For indeed the primary purpose of trademarking anything is “control”. This notion is also indicative of a dangerous trend that is becoming more prevalent within the blogosphere and indeed the entire web.

Yes, as Mr. O’Reilly states a trademark is for preventing confusion within the marketplace or passing off on someone else’s turf, but he also forgets to mention towards what end? As someone who owns several trademarks and having worked in law, I can tell you with some certainty that a trademark is for enforcing exclusive use of a name or product for commercial gain.

So who is zooming who here? If indeed it is not Mr. O’Reilly’s intention to own the exclusive “right to all use of the term Web 2.0″, then he could easily prove that by abandoning this nonsensical enterprise.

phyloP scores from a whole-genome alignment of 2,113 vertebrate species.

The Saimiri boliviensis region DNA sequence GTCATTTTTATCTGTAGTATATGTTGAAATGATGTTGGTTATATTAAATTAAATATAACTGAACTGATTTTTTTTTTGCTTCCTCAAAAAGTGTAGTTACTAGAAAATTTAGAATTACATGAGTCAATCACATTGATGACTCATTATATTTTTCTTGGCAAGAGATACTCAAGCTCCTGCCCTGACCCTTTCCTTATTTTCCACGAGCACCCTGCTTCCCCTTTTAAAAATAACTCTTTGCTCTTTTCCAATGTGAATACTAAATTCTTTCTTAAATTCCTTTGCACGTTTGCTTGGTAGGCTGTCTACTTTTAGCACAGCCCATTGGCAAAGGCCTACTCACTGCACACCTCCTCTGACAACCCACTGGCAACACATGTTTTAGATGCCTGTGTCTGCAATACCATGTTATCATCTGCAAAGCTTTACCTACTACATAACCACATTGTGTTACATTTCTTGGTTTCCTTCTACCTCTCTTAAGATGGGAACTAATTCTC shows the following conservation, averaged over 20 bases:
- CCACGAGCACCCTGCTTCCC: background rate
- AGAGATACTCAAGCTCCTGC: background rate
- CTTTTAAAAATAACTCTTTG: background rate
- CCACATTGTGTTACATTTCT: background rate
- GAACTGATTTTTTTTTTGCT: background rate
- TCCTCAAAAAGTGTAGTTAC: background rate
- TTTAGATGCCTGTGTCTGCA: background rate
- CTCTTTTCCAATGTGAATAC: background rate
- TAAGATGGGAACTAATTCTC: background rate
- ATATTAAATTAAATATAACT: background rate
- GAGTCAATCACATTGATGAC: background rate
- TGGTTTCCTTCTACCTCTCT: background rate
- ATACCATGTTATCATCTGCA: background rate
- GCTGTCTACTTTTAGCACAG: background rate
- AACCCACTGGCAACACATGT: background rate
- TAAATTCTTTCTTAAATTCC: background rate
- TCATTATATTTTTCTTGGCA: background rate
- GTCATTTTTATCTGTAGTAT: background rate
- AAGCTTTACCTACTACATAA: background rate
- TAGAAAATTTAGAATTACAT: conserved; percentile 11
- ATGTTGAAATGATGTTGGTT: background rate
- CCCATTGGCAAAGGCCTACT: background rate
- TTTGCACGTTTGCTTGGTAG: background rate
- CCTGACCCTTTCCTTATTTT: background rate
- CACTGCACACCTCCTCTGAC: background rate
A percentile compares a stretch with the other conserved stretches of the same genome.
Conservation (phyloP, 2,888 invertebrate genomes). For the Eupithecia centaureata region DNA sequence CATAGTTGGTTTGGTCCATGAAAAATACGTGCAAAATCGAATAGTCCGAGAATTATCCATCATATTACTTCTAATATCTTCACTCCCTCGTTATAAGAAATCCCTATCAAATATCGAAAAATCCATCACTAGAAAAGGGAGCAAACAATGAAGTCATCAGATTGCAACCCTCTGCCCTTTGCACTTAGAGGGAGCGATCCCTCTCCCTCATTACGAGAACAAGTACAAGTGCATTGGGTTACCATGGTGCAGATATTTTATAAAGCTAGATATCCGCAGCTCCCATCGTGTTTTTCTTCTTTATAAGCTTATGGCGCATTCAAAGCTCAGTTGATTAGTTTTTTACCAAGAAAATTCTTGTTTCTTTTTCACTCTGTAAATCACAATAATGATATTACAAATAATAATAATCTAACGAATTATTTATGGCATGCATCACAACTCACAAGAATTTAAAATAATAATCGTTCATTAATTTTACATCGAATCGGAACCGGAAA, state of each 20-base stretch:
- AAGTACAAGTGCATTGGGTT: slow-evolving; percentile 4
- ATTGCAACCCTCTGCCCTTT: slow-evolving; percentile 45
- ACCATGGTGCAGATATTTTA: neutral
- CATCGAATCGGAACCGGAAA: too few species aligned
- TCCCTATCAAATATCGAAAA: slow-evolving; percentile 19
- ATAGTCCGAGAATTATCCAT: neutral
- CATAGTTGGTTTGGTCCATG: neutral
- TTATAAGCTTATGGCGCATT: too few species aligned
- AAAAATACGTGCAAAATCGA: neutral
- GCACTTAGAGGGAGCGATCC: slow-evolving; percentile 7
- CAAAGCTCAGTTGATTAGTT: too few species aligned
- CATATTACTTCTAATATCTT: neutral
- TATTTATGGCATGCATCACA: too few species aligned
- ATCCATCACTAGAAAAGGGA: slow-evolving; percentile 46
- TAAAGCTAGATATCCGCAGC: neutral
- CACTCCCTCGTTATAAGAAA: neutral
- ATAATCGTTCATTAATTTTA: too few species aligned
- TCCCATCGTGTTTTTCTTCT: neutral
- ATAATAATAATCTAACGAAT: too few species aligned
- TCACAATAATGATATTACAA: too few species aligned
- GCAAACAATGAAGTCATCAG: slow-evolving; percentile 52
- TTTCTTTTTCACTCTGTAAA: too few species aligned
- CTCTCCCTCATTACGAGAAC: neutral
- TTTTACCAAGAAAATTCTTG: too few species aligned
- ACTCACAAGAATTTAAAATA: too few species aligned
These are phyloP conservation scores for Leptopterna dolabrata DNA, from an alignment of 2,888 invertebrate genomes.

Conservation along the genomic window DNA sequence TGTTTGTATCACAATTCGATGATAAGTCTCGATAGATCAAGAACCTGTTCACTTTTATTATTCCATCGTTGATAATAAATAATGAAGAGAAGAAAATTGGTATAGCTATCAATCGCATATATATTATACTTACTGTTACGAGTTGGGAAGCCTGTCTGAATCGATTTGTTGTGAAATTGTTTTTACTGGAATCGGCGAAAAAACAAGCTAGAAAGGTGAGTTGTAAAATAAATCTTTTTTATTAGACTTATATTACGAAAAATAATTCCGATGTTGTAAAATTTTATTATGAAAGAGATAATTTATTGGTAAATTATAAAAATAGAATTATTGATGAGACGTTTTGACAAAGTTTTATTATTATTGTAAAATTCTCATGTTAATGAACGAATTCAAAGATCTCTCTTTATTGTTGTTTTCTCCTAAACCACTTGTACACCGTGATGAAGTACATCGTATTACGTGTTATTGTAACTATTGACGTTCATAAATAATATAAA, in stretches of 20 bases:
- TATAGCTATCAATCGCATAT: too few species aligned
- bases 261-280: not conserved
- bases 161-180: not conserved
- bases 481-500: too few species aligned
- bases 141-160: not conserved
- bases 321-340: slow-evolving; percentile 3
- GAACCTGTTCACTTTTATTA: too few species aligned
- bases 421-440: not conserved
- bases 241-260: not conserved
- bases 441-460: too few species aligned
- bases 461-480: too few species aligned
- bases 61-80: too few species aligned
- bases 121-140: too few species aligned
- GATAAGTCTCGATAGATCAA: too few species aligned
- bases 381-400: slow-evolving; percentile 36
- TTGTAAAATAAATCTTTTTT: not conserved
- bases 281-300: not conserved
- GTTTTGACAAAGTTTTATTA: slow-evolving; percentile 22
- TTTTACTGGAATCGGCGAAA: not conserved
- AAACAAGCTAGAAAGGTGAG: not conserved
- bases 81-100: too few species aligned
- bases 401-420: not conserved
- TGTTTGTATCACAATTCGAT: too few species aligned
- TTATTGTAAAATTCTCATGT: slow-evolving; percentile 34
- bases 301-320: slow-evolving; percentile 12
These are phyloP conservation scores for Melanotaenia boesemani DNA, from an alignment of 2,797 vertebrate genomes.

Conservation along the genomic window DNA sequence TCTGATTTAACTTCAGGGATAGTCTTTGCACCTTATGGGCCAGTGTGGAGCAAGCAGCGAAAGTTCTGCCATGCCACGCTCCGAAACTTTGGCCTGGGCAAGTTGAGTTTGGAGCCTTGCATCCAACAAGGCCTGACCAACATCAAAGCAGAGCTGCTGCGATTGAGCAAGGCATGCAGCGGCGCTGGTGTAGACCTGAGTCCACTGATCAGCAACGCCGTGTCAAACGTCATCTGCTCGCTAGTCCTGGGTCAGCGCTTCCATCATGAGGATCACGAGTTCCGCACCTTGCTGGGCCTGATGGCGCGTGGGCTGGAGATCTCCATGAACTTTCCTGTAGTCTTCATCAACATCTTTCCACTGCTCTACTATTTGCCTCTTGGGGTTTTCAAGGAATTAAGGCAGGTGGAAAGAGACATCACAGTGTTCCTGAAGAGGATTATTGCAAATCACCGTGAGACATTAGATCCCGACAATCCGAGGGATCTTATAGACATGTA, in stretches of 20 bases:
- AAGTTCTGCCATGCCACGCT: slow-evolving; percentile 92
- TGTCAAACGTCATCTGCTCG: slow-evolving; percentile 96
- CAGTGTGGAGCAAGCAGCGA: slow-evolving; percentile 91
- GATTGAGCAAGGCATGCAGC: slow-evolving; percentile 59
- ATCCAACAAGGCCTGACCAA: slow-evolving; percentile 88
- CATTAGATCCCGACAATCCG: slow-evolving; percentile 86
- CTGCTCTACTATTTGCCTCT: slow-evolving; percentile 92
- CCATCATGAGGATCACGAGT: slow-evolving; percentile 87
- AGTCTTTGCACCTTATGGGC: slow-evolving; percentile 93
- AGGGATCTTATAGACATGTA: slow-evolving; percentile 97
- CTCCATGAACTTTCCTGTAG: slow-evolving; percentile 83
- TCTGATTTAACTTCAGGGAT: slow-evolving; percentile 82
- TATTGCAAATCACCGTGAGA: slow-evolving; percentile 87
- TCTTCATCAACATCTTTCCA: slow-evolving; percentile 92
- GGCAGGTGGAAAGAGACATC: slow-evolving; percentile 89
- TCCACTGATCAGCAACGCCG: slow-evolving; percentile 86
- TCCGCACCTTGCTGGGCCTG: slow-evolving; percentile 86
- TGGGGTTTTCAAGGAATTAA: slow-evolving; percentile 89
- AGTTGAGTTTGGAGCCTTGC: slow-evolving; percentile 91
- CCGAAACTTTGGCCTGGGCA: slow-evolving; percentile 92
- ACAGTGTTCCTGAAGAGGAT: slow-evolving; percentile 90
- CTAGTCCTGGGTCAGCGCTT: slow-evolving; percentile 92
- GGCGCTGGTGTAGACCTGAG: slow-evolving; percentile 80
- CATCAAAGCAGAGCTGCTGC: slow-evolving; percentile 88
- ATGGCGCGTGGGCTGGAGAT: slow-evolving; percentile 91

Albeit I am impressed with Mr. O’Reilly’s eloquent retort, but unfortunately my gut tells me that it is just smoke and mirrors to smooth over rough waters. For if it is true that the term “Web 2.0″ is going to be trademarked then I recommend that henceforth none of us should even consider using the term.

Of course, Tim could prove me wrong by showing his good faith and publicly denouncing his (or his partners’) desire to trademark the term, and in that respect I highly recommend that he does abandon this ridiculous notion and be satisfied with having been given the honor of coining the term. All kudos will be acknowledged.

Then again, maybe I should be calling my lawyer tomorrow and registering Web 5.0 (Dennis Howlett already owns 4.0). Now there’s an idea.

Sorry to have to disagree with you Tim, but I’m just expressing my right to say what’s on my mind (so long as I still can).